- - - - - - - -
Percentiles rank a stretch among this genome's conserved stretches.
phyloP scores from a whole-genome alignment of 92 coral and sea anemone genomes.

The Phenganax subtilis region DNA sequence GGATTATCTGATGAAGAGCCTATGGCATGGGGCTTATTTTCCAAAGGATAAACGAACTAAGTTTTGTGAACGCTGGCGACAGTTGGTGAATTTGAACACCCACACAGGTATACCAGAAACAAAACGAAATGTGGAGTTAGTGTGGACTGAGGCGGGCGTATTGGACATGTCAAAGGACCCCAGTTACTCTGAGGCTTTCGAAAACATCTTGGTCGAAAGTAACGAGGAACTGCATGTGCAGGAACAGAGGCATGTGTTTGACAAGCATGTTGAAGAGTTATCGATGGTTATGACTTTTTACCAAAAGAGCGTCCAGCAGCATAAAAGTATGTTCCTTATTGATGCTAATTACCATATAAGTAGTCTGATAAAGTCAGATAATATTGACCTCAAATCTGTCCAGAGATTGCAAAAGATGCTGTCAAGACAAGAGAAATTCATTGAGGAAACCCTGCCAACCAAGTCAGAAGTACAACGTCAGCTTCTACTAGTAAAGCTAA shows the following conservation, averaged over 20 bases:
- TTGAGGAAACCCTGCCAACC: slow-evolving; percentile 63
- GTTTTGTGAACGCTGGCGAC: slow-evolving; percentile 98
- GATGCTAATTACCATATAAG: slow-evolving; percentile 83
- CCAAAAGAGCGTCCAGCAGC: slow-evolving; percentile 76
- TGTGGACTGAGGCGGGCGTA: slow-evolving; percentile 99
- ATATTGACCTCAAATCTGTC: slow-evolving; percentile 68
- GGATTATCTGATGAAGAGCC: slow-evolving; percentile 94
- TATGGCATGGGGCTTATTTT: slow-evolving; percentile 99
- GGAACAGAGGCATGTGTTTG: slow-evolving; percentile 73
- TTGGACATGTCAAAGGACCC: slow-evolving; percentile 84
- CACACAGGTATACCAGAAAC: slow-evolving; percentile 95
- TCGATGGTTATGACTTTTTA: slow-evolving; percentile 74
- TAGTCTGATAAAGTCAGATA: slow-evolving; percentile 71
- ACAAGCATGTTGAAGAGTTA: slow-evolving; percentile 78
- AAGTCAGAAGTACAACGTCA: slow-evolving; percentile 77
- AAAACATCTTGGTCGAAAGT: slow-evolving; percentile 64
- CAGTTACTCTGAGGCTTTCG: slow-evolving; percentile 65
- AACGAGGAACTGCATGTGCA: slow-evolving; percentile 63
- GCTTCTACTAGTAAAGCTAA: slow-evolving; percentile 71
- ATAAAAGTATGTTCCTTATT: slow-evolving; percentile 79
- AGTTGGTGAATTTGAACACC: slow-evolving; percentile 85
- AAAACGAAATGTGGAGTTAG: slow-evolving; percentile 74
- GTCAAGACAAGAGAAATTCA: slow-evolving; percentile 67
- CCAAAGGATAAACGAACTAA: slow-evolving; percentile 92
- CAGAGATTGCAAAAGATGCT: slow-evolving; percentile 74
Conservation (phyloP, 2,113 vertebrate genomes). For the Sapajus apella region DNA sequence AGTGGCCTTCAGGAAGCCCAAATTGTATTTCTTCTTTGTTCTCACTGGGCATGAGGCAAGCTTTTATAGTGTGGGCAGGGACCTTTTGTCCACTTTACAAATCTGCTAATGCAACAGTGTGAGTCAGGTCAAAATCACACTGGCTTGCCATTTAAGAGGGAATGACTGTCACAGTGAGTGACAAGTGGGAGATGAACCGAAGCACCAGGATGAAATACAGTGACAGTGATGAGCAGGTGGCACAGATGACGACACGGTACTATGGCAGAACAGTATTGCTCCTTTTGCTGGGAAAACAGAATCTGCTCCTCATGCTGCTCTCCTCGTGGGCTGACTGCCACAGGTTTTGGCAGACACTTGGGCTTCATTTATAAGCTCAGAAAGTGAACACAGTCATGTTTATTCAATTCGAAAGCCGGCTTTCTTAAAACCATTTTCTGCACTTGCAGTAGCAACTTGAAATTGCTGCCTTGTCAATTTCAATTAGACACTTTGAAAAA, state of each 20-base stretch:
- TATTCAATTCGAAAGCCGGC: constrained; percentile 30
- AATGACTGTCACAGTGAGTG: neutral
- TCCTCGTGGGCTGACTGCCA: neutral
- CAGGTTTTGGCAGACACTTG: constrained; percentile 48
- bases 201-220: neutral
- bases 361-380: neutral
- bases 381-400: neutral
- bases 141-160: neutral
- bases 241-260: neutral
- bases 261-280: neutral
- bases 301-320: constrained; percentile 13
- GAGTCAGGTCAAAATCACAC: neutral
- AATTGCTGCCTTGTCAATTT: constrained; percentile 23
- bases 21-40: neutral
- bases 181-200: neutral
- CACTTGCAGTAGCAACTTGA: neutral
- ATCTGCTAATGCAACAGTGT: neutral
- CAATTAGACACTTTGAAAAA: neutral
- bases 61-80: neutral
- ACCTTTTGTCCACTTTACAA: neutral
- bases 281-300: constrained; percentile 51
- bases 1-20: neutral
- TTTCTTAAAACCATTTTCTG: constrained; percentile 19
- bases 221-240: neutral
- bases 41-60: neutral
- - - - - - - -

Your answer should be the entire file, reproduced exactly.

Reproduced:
Percentiles rank a stretch among this genome's conserved stretches.
phyloP scores from a whole-genome alignment of 92 coral and sea anemone genomes.

The Phenganax subtilis region DNA sequence GGATTATCTGATGAAGAGCCTATGGCATGGGGCTTATTTTCCAAAGGATAAACGAACTAAGTTTTGTGAACGCTGGCGACAGTTGGTGAATTTGAACACCCACACAGGTATACCAGAAACAAAACGAAATGTGGAGTTAGTGTGGACTGAGGCGGGCGTATTGGACATGTCAAAGGACCCCAGTTACTCTGAGGCTTTCGAAAACATCTTGGTCGAAAGTAACGAGGAACTGCATGTGCAGGAACAGAGGCATGTGTTTGACAAGCATGTTGAAGAGTTATCGATGGTTATGACTTTTTACCAAAAGAGCGTCCAGCAGCATAAAAGTATGTTCCTTATTGATGCTAATTACCATATAAGTAGTCTGATAAAGTCAGATAATATTGACCTCAAATCTGTCCAGAGATTGCAAAAGATGCTGTCAAGACAAGAGAAATTCATTGAGGAAACCCTGCCAACCAAGTCAGAAGTACAACGTCAGCTTCTACTAGTAAAGCTAA shows the following conservation, averaged over 20 bases:
- TTGAGGAAACCCTGCCAACC: slow-evolving; percentile 63
- GTTTTGTGAACGCTGGCGAC: slow-evolving; percentile 98
- GATGCTAATTACCATATAAG: slow-evolving; percentile 83
- CCAAAAGAGCGTCCAGCAGC: slow-evolving; percentile 76
- TGTGGACTGAGGCGGGCGTA: slow-evolving; percentile 99
- ATATTGACCTCAAATCTGTC: slow-evolving; percentile 68
- GGATTATCTGATGAAGAGCC: slow-evolving; percentile 94
- TATGGCATGGGGCTTATTTT: slow-evolving; percentile 99
- GGAACAGAGGCATGTGTTTG: slow-evolving; percentile 73
- TTGGACATGTCAAAGGACCC: slow-evolving; percentile 84
- CACACAGGTATACCAGAAAC: slow-evolving; percentile 95
- TCGATGGTTATGACTTTTTA: slow-evolving; percentile 74
- TAGTCTGATAAAGTCAGATA: slow-evolving; percentile 71
- ACAAGCATGTTGAAGAGTTA: slow-evolving; percentile 78
- AAGTCAGAAGTACAACGTCA: slow-evolving; percentile 77
- AAAACATCTTGGTCGAAAGT: slow-evolving; percentile 64
- CAGTTACTCTGAGGCTTTCG: slow-evolving; percentile 65
- AACGAGGAACTGCATGTGCA: slow-evolving; percentile 63
- GCTTCTACTAGTAAAGCTAA: slow-evolving; percentile 71
- ATAAAAGTATGTTCCTTATT: slow-evolving; percentile 79
- AGTTGGTGAATTTGAACACC: slow-evolving; percentile 85
- AAAACGAAATGTGGAGTTAG: slow-evolving; percentile 74
- GTCAAGACAAGAGAAATTCA: slow-evolving; percentile 67
- CCAAAGGATAAACGAACTAA: slow-evolving; percentile 92
- CAGAGATTGCAAAAGATGCT: slow-evolving; percentile 74
Conservation (phyloP, 2,113 vertebrate genomes). For the Sapajus apella region DNA sequence AGTGGCCTTCAGGAAGCCCAAATTGTATTTCTTCTTTGTTCTCACTGGGCATGAGGCAAGCTTTTATAGTGTGGGCAGGGACCTTTTGTCCACTTTACAAATCTGCTAATGCAACAGTGTGAGTCAGGTCAAAATCACACTGGCTTGCCATTTAAGAGGGAATGACTGTCACAGTGAGTGACAAGTGGGAGATGAACCGAAGCACCAGGATGAAATACAGTGACAGTGATGAGCAGGTGGCACAGATGACGACACGGTACTATGGCAGAACAGTATTGCTCCTTTTGCTGGGAAAACAGAATCTGCTCCTCATGCTGCTCTCCTCGTGGGCTGACTGCCACAGGTTTTGGCAGACACTTGGGCTTCATTTATAAGCTCAGAAAGTGAACACAGTCATGTTTATTCAATTCGAAAGCCGGCTTTCTTAAAACCATTTTCTGCACTTGCAGTAGCAACTTGAAATTGCTGCCTTGTCAATTTCAATTAGACACTTTGAAAAA, state of each 20-base stretch:
- TATTCAATTCGAAAGCCGGC: constrained; percentile 30
- AATGACTGTCACAGTGAGTG: neutral
- TCCTCGTGGGCTGACTGCCA: neutral
- CAGGTTTTGGCAGACACTTG: constrained; percentile 48
- bases 201-220: neutral
- bases 361-380: neutral
- bases 381-400: neutral
- bases 141-160: neutral
- bases 241-260: neutral
- bases 261-280: neutral
- bases 301-320: constrained; percentile 13
- GAGTCAGGTCAAAATCACAC: neutral
- AATTGCTGCCTTGTCAATTT: constrained; percentile 23
- bases 21-40: neutral
- bases 181-200: neutral
- CACTTGCAGTAGCAACTTGA: neutral
- ATCTGCTAATGCAACAGTGT: neutral
- CAATTAGACACTTTGAAAAA: neutral
- bases 61-80: neutral
- ACCTTTTGTCCACTTTACAA: neutral
- bases 281-300: constrained; percentile 51
- bases 1-20: neutral
- TTTCTTAAAACCATTTTCTG: constrained; percentile 19
- bases 221-240: neutral
- bases 41-60: neutral